I had a very disturbing conversation with a physician who is employed by an insurance company last week.
I admitted a patient in the hospital for very clear-cut reasons. She is one of my few non-compliant patients, doing none of the strategies I advocate–no fish oil, no vitamin D, no correction of her substantial lipoprotein abnormalities, not even medication. Much of this was because of difficult finances, some of it is because she is from the generation (she is in her late 70s) that tends to ignore preventive health, some of it is because she is a kind of happy-go-lucky personality. So her disease has been progressive and, now, life-threatening, including an abdominal aneurysm near-bursting in size (well above the 5.5 cm cutoff). The patient is also a sweet, cuddly grandmother. I have a hard time bullying nice little old ladies.
While she was in the hospital, the social worker told me that her case was being reviewed by her insurer and would likely be denied. Their medical officer wanted to speak to me.
So the medical officer called me and started asking pointed questions. “Why did you do that test? You know that she’s not been compliant. Are you sure you want to do that? I don’t think that’s a good idea.” In other words, this was not just a review of the case. This was an opportunity for the insurance company to intervene in the actual care of the patient.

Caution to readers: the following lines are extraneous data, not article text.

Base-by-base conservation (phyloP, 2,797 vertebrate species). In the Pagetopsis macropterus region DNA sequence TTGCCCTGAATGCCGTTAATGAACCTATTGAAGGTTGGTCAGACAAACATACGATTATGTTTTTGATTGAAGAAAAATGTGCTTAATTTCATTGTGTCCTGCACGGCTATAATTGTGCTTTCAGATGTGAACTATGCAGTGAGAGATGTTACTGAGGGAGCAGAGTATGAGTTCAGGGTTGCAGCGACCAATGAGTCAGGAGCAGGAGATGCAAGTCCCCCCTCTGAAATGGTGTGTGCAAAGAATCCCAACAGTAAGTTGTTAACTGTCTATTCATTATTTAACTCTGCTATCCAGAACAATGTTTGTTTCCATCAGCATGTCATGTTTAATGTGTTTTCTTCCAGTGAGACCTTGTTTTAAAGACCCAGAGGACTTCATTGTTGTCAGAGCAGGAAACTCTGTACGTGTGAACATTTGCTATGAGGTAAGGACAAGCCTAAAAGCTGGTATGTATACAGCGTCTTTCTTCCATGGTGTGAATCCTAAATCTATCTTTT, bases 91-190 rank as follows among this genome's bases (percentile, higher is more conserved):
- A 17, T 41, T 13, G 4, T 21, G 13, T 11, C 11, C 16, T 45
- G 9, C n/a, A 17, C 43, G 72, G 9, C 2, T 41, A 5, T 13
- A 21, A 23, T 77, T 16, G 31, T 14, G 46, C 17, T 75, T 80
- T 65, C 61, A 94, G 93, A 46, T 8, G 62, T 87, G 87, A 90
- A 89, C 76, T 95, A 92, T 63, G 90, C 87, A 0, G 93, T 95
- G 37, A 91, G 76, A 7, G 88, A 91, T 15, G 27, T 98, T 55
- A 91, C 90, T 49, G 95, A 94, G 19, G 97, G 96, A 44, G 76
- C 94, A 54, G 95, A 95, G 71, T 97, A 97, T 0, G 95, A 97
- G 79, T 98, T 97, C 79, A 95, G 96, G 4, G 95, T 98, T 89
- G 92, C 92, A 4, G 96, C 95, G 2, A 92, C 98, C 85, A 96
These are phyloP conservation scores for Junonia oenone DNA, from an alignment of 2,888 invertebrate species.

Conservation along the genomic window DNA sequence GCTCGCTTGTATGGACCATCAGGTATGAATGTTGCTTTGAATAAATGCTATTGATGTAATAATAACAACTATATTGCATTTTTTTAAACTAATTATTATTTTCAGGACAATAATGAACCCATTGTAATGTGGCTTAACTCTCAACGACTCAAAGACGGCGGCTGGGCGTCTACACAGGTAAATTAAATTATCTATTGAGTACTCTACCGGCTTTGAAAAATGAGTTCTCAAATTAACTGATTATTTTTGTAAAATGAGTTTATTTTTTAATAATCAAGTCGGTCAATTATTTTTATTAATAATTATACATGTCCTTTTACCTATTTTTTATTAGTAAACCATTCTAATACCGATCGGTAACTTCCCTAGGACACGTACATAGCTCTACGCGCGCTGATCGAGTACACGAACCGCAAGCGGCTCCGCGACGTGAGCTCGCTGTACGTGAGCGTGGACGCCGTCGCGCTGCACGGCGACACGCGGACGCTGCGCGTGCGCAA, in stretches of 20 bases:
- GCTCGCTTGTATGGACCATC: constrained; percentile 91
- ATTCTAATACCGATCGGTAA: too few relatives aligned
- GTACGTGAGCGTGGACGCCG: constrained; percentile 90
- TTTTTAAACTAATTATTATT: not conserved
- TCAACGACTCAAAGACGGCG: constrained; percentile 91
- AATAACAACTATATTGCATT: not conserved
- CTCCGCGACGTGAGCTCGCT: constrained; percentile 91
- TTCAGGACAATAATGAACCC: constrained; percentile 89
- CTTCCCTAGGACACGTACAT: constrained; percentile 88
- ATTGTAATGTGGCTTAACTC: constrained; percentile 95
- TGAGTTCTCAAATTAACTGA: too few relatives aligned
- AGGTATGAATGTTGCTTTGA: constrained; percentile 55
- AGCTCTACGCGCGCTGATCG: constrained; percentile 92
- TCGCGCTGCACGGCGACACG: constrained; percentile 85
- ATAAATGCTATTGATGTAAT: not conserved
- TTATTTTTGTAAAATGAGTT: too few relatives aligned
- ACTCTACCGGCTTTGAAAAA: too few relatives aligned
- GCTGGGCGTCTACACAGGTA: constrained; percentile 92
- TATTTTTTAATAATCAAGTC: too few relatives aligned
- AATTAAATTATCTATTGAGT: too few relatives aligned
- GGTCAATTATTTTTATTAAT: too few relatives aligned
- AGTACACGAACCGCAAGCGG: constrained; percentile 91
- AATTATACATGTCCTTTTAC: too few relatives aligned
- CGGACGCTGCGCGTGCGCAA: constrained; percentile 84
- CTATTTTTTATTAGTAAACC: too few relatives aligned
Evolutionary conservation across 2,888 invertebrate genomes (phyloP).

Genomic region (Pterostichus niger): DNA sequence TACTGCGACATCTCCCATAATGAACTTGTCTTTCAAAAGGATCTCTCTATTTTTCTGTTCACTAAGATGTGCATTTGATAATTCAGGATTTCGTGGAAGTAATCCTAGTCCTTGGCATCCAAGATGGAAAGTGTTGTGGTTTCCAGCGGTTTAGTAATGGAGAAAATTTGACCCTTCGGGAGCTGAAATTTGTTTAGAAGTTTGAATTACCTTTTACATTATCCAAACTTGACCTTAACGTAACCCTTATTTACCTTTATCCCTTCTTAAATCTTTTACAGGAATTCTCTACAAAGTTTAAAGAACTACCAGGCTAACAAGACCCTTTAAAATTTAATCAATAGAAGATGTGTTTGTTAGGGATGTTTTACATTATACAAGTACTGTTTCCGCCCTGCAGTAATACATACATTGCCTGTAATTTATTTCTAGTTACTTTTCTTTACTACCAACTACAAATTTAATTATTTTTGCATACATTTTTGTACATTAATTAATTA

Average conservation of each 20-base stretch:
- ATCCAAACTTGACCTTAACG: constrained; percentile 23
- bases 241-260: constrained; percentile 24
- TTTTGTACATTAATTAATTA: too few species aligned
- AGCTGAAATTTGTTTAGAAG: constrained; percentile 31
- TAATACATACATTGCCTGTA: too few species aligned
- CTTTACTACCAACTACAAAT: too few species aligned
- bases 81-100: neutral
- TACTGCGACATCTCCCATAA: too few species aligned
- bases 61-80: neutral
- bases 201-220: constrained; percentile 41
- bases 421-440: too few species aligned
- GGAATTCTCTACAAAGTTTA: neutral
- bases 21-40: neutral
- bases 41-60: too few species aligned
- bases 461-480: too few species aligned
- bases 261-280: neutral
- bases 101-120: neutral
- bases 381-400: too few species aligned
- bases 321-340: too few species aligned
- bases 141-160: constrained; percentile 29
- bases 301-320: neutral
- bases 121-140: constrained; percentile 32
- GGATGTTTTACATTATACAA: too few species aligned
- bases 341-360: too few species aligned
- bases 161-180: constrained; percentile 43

Then the kicker: “Have you considered not doing anything and . . . just letting nature take its course?”
At first, I was stunned. “You mean let the patient die?”
Expressed in such blatant terms, while he was trying to be diplomatic, made him back down. “Well, uh, no, but she is a high-risk patient.”
Anyway, this was the first instance I’ve encountered in which the insurance company is not just in the business of reviewing a case, but actually trying to intervene during the hospital stay, to the point of making the ultimate healthcare cost savings: Letting the patient die.
Unfortunately, never having had an experience like this before, I did not think to record the conversation or take notes. I am wondering if this is an issue to be taken up by the Insurance Board . . . or is this a taste of things to come as the health insurers fall under increasing pressure with the legislative changes underway?
Change your life in 60 seconds